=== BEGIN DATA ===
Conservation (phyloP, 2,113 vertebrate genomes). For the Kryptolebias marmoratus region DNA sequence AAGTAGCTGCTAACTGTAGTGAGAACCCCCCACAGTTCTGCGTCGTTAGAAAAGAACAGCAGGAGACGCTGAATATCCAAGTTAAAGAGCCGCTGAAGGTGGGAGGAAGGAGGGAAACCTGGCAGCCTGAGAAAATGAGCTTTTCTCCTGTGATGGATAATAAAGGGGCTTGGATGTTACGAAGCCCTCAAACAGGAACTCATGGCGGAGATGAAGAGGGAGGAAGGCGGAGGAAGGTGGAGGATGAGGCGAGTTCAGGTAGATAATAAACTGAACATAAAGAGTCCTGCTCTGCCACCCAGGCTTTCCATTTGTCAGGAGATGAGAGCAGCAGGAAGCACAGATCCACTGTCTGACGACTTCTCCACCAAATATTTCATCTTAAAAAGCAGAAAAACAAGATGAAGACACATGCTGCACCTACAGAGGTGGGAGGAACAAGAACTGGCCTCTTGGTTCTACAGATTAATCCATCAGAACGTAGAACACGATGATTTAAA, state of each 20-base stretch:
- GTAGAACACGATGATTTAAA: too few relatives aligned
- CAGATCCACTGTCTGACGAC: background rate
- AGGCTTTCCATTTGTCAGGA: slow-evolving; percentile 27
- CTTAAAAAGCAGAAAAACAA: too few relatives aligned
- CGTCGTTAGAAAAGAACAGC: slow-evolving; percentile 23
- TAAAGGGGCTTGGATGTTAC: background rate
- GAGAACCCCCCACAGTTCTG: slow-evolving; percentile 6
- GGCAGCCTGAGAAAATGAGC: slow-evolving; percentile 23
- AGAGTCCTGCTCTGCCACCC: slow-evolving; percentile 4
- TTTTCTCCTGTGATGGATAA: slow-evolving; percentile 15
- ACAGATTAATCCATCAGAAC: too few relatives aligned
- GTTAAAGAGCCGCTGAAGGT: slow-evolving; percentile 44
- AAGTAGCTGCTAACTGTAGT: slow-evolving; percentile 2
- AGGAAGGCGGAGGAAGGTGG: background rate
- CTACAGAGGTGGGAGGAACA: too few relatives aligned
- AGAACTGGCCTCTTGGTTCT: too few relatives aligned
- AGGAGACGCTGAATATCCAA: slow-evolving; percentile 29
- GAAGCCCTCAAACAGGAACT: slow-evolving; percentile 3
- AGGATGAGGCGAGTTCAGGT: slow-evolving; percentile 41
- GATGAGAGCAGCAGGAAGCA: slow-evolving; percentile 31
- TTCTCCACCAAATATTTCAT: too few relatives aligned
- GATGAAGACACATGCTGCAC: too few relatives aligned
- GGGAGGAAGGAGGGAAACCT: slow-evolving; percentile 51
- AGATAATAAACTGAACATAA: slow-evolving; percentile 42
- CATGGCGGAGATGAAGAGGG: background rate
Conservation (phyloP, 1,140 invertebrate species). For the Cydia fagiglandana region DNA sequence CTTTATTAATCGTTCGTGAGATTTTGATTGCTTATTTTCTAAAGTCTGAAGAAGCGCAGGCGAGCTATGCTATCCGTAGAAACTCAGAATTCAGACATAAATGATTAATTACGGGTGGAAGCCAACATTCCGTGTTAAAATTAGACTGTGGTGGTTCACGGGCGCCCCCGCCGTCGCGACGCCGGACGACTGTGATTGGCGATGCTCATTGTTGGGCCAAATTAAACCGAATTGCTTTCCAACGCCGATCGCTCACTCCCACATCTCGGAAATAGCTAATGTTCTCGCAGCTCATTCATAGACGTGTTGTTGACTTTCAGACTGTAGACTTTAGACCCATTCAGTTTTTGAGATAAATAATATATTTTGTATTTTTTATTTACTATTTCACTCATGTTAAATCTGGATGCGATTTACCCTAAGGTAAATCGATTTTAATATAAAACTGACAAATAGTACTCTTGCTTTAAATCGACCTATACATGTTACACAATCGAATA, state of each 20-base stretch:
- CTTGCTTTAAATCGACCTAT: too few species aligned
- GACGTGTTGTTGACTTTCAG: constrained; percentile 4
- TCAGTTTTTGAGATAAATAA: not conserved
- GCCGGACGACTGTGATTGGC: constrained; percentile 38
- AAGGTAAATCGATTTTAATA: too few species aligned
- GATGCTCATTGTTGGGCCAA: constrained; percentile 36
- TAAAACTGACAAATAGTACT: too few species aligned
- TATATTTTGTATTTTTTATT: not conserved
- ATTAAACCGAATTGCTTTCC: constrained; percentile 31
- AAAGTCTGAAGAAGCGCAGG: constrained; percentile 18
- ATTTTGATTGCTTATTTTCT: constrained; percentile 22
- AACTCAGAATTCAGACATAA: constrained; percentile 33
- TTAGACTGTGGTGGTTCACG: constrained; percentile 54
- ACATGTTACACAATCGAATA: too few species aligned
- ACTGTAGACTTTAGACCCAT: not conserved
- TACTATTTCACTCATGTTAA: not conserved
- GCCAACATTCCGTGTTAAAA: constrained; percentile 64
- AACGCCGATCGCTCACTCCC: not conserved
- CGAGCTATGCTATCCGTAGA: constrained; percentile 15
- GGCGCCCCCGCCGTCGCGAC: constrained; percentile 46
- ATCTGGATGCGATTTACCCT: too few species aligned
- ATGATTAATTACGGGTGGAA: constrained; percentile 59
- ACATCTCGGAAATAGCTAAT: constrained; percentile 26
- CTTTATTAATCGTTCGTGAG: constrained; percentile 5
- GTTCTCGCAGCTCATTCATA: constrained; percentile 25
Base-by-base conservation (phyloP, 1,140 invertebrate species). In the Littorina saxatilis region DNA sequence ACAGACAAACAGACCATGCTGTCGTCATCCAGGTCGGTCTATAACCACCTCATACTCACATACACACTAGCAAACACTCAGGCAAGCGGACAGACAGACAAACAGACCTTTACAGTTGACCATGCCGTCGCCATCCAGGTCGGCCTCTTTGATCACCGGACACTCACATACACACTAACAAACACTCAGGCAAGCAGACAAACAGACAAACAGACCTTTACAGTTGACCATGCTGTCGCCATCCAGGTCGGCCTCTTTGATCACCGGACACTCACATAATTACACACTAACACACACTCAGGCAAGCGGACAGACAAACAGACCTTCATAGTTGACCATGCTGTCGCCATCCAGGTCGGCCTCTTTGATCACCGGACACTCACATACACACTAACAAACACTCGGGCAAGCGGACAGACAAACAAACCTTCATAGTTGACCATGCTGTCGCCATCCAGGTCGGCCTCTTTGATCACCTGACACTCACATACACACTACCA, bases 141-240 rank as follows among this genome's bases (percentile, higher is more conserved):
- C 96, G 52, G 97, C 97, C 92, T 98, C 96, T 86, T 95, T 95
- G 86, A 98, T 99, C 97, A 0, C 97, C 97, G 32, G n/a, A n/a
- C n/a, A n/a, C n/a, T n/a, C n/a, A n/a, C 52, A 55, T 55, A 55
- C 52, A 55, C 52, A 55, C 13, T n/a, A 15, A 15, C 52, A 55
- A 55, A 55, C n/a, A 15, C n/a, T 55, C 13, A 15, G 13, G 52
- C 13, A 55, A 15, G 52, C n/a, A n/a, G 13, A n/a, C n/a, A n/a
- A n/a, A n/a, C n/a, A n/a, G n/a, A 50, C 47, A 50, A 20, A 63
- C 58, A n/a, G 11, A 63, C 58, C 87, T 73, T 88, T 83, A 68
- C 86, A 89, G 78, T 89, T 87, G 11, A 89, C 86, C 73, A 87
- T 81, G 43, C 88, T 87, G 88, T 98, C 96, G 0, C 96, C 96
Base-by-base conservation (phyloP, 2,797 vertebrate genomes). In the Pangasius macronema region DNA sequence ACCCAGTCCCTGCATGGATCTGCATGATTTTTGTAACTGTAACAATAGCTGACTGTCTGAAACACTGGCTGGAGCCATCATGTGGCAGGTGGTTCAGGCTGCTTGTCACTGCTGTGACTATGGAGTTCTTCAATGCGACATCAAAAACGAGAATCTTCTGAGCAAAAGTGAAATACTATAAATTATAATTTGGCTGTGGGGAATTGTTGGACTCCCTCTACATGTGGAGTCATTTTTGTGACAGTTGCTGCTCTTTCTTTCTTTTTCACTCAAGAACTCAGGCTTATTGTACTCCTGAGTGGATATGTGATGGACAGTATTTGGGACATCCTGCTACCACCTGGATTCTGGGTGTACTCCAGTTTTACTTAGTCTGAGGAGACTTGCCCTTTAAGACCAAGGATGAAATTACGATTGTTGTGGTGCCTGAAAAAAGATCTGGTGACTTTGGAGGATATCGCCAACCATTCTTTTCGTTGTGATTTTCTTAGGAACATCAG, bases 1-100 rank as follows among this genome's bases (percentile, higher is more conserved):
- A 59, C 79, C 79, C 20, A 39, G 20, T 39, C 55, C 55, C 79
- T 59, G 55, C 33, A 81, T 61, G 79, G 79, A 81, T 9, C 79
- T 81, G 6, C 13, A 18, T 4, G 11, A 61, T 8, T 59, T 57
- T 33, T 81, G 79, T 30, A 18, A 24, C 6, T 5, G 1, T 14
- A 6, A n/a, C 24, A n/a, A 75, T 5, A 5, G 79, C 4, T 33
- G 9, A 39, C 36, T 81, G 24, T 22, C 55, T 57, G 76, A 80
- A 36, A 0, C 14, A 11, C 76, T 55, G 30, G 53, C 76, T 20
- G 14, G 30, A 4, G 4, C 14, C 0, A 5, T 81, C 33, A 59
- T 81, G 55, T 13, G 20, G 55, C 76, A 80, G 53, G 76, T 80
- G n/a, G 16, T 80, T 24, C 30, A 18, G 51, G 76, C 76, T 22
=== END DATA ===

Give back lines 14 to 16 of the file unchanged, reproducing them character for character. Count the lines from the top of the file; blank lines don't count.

- AAGTAGCTGCTAACTGTAGT: slow-evolving; percentile 2
- AGGAAGGCGGAGGAAGGTGG: background rate
- CTACAGAGGTGGGAGGAACA: too few relatives aligned